Water shortage is becoming more common due to droughts and global population increases resulting in the increasing popularity of water reuse to create new water sources. Reverse osmosis (RO) membrane systems are popular in these applications since they can produce drinking water quality effluent. Unfortunately, RO systems have the drawback of generating concentrate streams that contain contaminants rejected by the membrane including chemicals of emerging concern (CECs). CECs are chemicals such as hormones, steroids, pesticides, pharmaceuticals, and personal care products that are used for their intended purpose and then released into wastewater. CECs are believed to be detrimental to aquatic wildlife health and pose an unknown human health risk. This research gathered the existing knowledge on CEC presence in concentrate, available proven concentrate treatment methods, their CEC removal abilities, and current CEC regulations. It was found that 127 CECs have been measured in RO concentrate with 100 being detected at least once. The most potent treatment process available is UV/H2O2 as it offers the highest removal rates for the widest range of chemicals. The less expensive process of ozone/biologically activated carbon offers slightly lower removal abilities. This comprehensive report will provide the groundwork for better understanding, regulating and treating concentrate stream CECs.

INTRODUCTION

Water reuse is becoming increasingly popular as an answer to water shortage throughout the world. Limited water supplies are over-exerted and further polluted by the growing population reliant upon them.

Reverse osmosis (RO) has become a popular treatment process in water reuse as it produces very high quality effluent. The membranes used in RO are capable of removing contaminants that pass through other treatment processes making it likely that their use will continue to increase. Unfortunately, the RO process produces a brine concentrate stream that contains elevated concentrations of the contaminants removed by the membrane.

A constituent of this concentrate is chemicals of emerging concern (CECs). These are chemicals such as hormones, steroids, pesticides, pharmaceuticals, and personal care products that are present in wastewater. They are used for their intended purpose and then released into wastewater. These compounds have been found to have a detrimental health impact on aquatic life and pose an unknown, although likely minimal, health risk to humans. (Snyder et al. 2008).

Concentrate from RO systems in coastal areas is often discharged into the ocean without treatment. The CECs that are present in concentrate are at elevated concentrations making its discharge most dangerous to organisms directly exposed to the flow. There is also concern about these CECs existing in the receiving waters further away from plant outfalls.

The purpose of this research was to gather the existing knowledge about which CECs are present in brine, the available brine treatment methods, their CEC removal abilities, and the current CEC regulations. The research began by compiling a list of the known CECs in RO brine. This database includes the minimum, maximum and average CEC concentrations given in a comprehensive list. The data presented were gathered from previous research as well as questionnaires sent to various treatment plants with RO systems used for water reuse applications. A study was then conducted to determine the treatment methods which are most effective at reducing the risk posed by the chemicals in this database. This includes the strengths and weaknesses of each system. Research concluded by determining the regulations in place for CECs around the world.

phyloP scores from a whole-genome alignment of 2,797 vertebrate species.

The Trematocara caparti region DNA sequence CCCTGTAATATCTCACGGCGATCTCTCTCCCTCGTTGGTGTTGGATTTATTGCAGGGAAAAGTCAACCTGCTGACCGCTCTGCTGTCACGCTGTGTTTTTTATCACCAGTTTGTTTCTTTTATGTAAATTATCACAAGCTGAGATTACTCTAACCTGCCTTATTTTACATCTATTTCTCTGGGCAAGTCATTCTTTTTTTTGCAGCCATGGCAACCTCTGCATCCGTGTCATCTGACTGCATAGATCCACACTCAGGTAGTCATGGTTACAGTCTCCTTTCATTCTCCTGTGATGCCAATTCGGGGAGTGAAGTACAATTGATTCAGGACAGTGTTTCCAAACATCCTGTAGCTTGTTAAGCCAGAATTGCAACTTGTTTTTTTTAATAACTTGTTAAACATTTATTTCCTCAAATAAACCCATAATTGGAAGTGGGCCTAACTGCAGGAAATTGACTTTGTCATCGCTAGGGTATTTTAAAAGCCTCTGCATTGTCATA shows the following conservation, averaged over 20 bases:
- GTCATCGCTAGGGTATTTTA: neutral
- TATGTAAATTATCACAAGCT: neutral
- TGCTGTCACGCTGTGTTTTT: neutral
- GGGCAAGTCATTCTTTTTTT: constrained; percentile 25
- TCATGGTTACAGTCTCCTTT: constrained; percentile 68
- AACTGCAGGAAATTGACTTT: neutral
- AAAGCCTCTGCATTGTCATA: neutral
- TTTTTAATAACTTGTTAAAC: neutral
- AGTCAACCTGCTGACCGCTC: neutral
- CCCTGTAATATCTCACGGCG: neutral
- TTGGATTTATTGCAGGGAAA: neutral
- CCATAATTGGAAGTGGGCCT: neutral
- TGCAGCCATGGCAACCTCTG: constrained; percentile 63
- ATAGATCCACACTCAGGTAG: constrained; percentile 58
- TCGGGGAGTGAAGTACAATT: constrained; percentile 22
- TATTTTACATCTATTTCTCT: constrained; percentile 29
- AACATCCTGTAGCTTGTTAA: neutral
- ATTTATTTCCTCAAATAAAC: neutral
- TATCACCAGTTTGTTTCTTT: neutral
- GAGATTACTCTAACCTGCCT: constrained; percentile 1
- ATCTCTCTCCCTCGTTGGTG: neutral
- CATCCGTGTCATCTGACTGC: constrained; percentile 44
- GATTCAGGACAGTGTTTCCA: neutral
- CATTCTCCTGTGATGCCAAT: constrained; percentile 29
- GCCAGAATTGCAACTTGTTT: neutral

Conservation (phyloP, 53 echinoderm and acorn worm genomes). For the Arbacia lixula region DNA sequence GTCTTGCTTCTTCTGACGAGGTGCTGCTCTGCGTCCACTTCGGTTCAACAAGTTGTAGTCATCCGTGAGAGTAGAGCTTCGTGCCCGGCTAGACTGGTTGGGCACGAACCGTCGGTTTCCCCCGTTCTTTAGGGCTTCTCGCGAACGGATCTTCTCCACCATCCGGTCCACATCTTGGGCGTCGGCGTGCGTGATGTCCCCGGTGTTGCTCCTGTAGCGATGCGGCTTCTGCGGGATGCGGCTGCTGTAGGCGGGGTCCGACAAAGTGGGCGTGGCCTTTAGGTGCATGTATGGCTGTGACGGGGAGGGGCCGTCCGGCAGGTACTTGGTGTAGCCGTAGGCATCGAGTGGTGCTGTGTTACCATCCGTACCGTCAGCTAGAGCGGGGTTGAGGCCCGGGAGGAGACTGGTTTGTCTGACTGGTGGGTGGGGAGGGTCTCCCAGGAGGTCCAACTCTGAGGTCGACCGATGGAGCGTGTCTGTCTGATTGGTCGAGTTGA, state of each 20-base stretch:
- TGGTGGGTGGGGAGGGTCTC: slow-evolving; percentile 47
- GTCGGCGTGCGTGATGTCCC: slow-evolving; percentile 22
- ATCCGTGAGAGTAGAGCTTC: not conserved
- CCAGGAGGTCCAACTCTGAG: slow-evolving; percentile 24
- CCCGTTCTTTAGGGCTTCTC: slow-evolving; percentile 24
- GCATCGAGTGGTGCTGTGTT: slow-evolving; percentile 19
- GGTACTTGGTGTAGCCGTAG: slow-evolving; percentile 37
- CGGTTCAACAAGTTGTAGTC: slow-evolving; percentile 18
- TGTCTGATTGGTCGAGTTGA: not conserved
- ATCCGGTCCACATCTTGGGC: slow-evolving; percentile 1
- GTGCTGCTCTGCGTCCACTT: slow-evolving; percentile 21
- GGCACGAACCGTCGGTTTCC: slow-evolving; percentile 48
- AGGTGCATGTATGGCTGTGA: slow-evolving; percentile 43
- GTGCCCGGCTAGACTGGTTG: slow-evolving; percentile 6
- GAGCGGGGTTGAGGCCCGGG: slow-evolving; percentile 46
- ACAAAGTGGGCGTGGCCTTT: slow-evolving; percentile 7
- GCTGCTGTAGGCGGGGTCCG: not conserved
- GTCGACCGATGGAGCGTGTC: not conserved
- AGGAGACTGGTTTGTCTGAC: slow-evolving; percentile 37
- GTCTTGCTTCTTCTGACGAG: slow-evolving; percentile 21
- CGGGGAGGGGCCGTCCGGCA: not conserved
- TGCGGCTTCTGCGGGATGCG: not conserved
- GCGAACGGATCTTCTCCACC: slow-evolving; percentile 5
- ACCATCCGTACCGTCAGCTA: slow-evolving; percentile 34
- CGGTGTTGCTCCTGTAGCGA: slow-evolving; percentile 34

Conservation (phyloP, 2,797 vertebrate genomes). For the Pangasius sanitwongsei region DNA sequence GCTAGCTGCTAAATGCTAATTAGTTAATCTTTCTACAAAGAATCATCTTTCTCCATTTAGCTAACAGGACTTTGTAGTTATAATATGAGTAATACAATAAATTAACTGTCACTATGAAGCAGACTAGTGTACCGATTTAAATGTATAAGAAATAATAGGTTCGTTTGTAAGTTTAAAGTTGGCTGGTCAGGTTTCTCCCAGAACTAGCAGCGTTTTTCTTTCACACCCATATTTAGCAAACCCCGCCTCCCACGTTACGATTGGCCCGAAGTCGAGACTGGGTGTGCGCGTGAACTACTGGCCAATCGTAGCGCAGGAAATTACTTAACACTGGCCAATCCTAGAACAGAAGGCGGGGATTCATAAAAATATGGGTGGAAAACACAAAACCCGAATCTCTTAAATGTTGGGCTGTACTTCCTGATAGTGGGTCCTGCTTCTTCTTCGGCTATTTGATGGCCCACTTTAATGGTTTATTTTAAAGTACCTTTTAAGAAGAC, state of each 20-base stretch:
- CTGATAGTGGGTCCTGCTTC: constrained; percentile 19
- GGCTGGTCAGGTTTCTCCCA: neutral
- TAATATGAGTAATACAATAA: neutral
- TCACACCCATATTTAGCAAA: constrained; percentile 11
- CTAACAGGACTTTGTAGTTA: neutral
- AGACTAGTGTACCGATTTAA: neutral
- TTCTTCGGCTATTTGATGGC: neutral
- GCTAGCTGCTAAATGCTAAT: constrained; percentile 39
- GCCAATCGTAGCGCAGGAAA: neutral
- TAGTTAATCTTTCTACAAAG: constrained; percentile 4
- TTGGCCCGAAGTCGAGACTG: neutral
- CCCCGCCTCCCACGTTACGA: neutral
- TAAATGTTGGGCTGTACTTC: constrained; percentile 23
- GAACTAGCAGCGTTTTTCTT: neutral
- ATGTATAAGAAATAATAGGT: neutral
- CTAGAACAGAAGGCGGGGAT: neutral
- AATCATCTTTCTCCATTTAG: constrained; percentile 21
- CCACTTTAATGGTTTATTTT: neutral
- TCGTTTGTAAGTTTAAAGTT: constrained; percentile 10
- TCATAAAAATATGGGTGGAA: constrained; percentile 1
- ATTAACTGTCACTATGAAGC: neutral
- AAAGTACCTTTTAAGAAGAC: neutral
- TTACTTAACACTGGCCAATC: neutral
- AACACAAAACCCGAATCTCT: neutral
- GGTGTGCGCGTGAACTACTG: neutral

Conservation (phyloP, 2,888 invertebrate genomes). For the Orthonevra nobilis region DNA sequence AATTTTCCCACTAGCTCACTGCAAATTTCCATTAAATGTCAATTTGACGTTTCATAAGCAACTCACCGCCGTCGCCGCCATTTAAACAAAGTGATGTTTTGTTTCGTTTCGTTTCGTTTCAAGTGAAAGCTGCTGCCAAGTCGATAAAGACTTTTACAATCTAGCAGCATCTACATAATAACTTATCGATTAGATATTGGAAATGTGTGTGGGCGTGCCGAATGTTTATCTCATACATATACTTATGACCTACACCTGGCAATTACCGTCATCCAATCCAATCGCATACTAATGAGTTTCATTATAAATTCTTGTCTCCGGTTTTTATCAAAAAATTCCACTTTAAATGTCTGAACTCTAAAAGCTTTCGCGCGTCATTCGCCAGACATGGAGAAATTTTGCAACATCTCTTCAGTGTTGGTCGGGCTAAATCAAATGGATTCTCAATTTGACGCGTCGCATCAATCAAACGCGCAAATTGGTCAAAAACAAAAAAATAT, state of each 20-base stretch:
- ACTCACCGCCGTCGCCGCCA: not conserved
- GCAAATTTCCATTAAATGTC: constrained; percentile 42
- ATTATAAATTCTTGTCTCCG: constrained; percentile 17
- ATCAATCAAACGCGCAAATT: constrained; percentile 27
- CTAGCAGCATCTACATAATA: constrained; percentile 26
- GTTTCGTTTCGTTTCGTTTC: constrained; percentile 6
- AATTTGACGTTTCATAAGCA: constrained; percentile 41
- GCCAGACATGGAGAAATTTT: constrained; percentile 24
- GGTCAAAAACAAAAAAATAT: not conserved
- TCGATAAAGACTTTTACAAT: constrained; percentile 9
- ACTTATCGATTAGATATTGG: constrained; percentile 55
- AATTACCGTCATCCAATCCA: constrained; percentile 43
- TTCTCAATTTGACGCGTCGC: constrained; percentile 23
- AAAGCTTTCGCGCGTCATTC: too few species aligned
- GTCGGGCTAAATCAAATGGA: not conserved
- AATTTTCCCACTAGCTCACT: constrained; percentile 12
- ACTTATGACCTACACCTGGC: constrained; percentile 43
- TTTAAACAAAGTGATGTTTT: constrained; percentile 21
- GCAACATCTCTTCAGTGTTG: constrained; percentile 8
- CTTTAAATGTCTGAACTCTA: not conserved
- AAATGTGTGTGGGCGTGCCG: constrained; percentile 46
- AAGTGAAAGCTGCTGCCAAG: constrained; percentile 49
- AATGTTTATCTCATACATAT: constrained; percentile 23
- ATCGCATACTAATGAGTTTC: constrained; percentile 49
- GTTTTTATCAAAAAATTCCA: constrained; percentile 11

The information presented in this article is the current knowledge on the topic of CECs in RO concentrate. It will aid in understanding, regulating and treating the chemicals to help protect aquatic life and public health.

BACKGROUND

Knowledge on brine CEC removal is contained in many individual reports with no centralized database of knowledge. A literature review was conducted to gather this knowledge. The results are presented in four main sections: (1) the known health issues posed by CECs; (2) the regulations that have been imposed for CECs present in treatment plant effluent; (3) the CECs that have been found in RO brine; and (4) the treatment methods being researched for removing CECs.

ISSUES POSED BY EFFLUENT CECS

The presence of CECs was first discovered in surface water sources and wastewater in the United States and Europe in the 1960s. Concerns about potential environmental risks came about in 1999 when the presence of pharmaceuticals in a river was connected to the feminization of fish living downstream from a wastewater treatment plant. Around the same time, the non-steroidal anti-inflammatory drug diclofenac was attributed to the renal failure of vultures. This poisoning has been blamed for a decline of more than 95% of the bird's population in India since the 1990s. Public awareness became even more heightened when a study found that organic wastewater contaminants, including CECs, were present in at least 111 of 139 streams tested. While it has been found that CEC levels in the environment are usually only trace concentrations due to dilution effects, their chemical persistence, microbial resistance and synergistic effects are still unknown. There has also been evidence that even low concentrations can have adverse effects on aquatic life (Deegan et al. 2011).

Pharmaceutical use has become widespread as drug manufacturers continually develop new medicines to treat an increasing number of health issues. A large proportion of society is aging and relying more heavily on these new drugs. This is becoming an issue since the human body only absorbs a proportion of the medicine and then releases the unused proportion in waste that ends up in wastewater treatment plants. It is believed that 30–90% of medicine taken by the population enters unchanged into treatment plants (Watkinson et al. 2007). This flow is a problem as conventional treatment plants are not designed to remove these contaminants. It has been reported that a wastewater treatment plant in Rubí, Spain that serves 125,550 people (which produces an average daily flow rate of 22,000 m3 per day) discharges approximately 300 g (0.66 lbs) of pharmaceuticals every day (Radjenovic et al. 2006).